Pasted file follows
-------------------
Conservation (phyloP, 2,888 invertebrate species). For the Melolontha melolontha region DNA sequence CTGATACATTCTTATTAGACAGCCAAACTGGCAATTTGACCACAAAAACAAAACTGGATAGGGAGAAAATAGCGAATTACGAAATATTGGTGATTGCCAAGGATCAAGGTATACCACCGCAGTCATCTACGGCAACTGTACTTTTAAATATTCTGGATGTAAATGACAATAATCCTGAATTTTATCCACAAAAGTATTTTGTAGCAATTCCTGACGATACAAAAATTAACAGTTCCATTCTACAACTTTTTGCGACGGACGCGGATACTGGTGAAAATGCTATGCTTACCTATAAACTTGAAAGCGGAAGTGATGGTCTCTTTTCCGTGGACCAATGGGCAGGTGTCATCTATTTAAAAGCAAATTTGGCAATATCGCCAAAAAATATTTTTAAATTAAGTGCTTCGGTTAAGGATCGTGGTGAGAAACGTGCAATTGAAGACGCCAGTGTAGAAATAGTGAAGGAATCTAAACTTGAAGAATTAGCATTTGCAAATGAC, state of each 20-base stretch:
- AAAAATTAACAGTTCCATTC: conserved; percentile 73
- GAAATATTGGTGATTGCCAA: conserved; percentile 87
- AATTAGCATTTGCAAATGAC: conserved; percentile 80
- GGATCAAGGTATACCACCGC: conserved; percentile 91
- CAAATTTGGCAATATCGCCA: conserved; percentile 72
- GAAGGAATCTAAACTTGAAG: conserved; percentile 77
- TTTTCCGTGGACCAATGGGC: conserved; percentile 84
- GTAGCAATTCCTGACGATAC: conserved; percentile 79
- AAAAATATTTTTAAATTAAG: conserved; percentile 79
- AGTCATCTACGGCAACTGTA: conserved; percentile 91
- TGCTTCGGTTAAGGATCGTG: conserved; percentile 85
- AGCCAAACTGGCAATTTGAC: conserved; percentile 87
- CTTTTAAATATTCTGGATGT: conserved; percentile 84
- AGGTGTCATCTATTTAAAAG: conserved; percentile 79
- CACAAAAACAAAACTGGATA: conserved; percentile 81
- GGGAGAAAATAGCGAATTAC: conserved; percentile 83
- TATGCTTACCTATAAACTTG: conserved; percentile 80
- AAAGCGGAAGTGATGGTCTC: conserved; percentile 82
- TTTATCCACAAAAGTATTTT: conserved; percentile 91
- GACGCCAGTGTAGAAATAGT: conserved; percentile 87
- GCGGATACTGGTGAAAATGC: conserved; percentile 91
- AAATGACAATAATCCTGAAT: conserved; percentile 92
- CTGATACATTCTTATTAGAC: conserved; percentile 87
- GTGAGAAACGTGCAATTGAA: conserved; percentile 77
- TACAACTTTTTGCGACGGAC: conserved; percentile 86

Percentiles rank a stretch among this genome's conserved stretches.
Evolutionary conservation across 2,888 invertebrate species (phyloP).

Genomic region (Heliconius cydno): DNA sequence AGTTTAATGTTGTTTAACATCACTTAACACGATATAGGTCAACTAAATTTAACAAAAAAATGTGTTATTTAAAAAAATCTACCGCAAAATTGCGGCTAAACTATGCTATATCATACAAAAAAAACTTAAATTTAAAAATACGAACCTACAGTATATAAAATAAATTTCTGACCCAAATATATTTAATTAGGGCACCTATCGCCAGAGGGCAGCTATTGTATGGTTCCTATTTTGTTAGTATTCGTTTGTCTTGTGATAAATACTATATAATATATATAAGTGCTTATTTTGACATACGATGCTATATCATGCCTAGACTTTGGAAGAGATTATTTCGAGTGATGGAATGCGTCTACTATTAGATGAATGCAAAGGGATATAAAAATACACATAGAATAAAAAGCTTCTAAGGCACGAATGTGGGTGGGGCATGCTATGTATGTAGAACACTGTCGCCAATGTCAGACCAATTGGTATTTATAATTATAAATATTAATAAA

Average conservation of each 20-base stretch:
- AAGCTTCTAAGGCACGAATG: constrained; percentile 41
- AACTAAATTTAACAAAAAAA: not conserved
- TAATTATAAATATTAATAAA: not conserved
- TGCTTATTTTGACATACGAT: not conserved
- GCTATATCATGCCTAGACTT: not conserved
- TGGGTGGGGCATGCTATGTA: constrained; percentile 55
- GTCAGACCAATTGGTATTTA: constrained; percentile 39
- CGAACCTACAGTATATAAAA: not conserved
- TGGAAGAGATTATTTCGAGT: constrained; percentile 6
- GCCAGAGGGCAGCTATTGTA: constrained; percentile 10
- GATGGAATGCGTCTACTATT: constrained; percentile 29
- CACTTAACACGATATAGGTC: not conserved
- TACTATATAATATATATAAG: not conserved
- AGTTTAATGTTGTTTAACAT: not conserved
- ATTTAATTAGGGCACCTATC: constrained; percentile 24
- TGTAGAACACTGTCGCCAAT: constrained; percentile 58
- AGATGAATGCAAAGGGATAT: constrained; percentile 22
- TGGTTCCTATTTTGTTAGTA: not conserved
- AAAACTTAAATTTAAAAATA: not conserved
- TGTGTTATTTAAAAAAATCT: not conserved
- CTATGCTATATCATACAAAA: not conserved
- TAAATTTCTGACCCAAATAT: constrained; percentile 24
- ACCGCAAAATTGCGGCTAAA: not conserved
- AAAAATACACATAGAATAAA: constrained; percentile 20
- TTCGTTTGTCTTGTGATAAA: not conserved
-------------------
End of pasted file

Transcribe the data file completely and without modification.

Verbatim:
Conservation (phyloP, 2,888 invertebrate species). For the Melolontha melolontha region DNA sequence CTGATACATTCTTATTAGACAGCCAAACTGGCAATTTGACCACAAAAACAAAACTGGATAGGGAGAAAATAGCGAATTACGAAATATTGGTGATTGCCAAGGATCAAGGTATACCACCGCAGTCATCTACGGCAACTGTACTTTTAAATATTCTGGATGTAAATGACAATAATCCTGAATTTTATCCACAAAAGTATTTTGTAGCAATTCCTGACGATACAAAAATTAACAGTTCCATTCTACAACTTTTTGCGACGGACGCGGATACTGGTGAAAATGCTATGCTTACCTATAAACTTGAAAGCGGAAGTGATGGTCTCTTTTCCGTGGACCAATGGGCAGGTGTCATCTATTTAAAAGCAAATTTGGCAATATCGCCAAAAAATATTTTTAAATTAAGTGCTTCGGTTAAGGATCGTGGTGAGAAACGTGCAATTGAAGACGCCAGTGTAGAAATAGTGAAGGAATCTAAACTTGAAGAATTAGCATTTGCAAATGAC, state of each 20-base stretch:
- AAAAATTAACAGTTCCATTC: conserved; percentile 73
- GAAATATTGGTGATTGCCAA: conserved; percentile 87
- AATTAGCATTTGCAAATGAC: conserved; percentile 80
- GGATCAAGGTATACCACCGC: conserved; percentile 91
- CAAATTTGGCAATATCGCCA: conserved; percentile 72
- GAAGGAATCTAAACTTGAAG: conserved; percentile 77
- TTTTCCGTGGACCAATGGGC: conserved; percentile 84
- GTAGCAATTCCTGACGATAC: conserved; percentile 79
- AAAAATATTTTTAAATTAAG: conserved; percentile 79
- AGTCATCTACGGCAACTGTA: conserved; percentile 91
- TGCTTCGGTTAAGGATCGTG: conserved; percentile 85
- AGCCAAACTGGCAATTTGAC: conserved; percentile 87
- CTTTTAAATATTCTGGATGT: conserved; percentile 84
- AGGTGTCATCTATTTAAAAG: conserved; percentile 79
- CACAAAAACAAAACTGGATA: conserved; percentile 81
- GGGAGAAAATAGCGAATTAC: conserved; percentile 83
- TATGCTTACCTATAAACTTG: conserved; percentile 80
- AAAGCGGAAGTGATGGTCTC: conserved; percentile 82
- TTTATCCACAAAAGTATTTT: conserved; percentile 91
- GACGCCAGTGTAGAAATAGT: conserved; percentile 87
- GCGGATACTGGTGAAAATGC: conserved; percentile 91
- AAATGACAATAATCCTGAAT: conserved; percentile 92
- CTGATACATTCTTATTAGAC: conserved; percentile 87
- GTGAGAAACGTGCAATTGAA: conserved; percentile 77
- TACAACTTTTTGCGACGGAC: conserved; percentile 86

Percentiles rank a stretch among this genome's conserved stretches.
Evolutionary conservation across 2,888 invertebrate species (phyloP).

Genomic region (Heliconius cydno): DNA sequence AGTTTAATGTTGTTTAACATCACTTAACACGATATAGGTCAACTAAATTTAACAAAAAAATGTGTTATTTAAAAAAATCTACCGCAAAATTGCGGCTAAACTATGCTATATCATACAAAAAAAACTTAAATTTAAAAATACGAACCTACAGTATATAAAATAAATTTCTGACCCAAATATATTTAATTAGGGCACCTATCGCCAGAGGGCAGCTATTGTATGGTTCCTATTTTGTTAGTATTCGTTTGTCTTGTGATAAATACTATATAATATATATAAGTGCTTATTTTGACATACGATGCTATATCATGCCTAGACTTTGGAAGAGATTATTTCGAGTGATGGAATGCGTCTACTATTAGATGAATGCAAAGGGATATAAAAATACACATAGAATAAAAAGCTTCTAAGGCACGAATGTGGGTGGGGCATGCTATGTATGTAGAACACTGTCGCCAATGTCAGACCAATTGGTATTTATAATTATAAATATTAATAAA

Average conservation of each 20-base stretch:
- AAGCTTCTAAGGCACGAATG: constrained; percentile 41
- AACTAAATTTAACAAAAAAA: not conserved
- TAATTATAAATATTAATAAA: not conserved
- TGCTTATTTTGACATACGAT: not conserved
- GCTATATCATGCCTAGACTT: not conserved
- TGGGTGGGGCATGCTATGTA: constrained; percentile 55
- GTCAGACCAATTGGTATTTA: constrained; percentile 39
- CGAACCTACAGTATATAAAA: not conserved
- TGGAAGAGATTATTTCGAGT: constrained; percentile 6
- GCCAGAGGGCAGCTATTGTA: constrained; percentile 10
- GATGGAATGCGTCTACTATT: constrained; percentile 29
- CACTTAACACGATATAGGTC: not conserved
- TACTATATAATATATATAAG: not conserved
- AGTTTAATGTTGTTTAACAT: not conserved
- ATTTAATTAGGGCACCTATC: constrained; percentile 24
- TGTAGAACACTGTCGCCAAT: constrained; percentile 58
- AGATGAATGCAAAGGGATAT: constrained; percentile 22
- TGGTTCCTATTTTGTTAGTA: not conserved
- AAAACTTAAATTTAAAAATA: not conserved
- TGTGTTATTTAAAAAAATCT: not conserved
- CTATGCTATATCATACAAAA: not conserved
- TAAATTTCTGACCCAAATAT: constrained; percentile 24
- ACCGCAAAATTGCGGCTAAA: not conserved
- AAAAATACACATAGAATAAA: constrained; percentile 20
- TTCGTTTGTCTTGTGATAAA: not conserved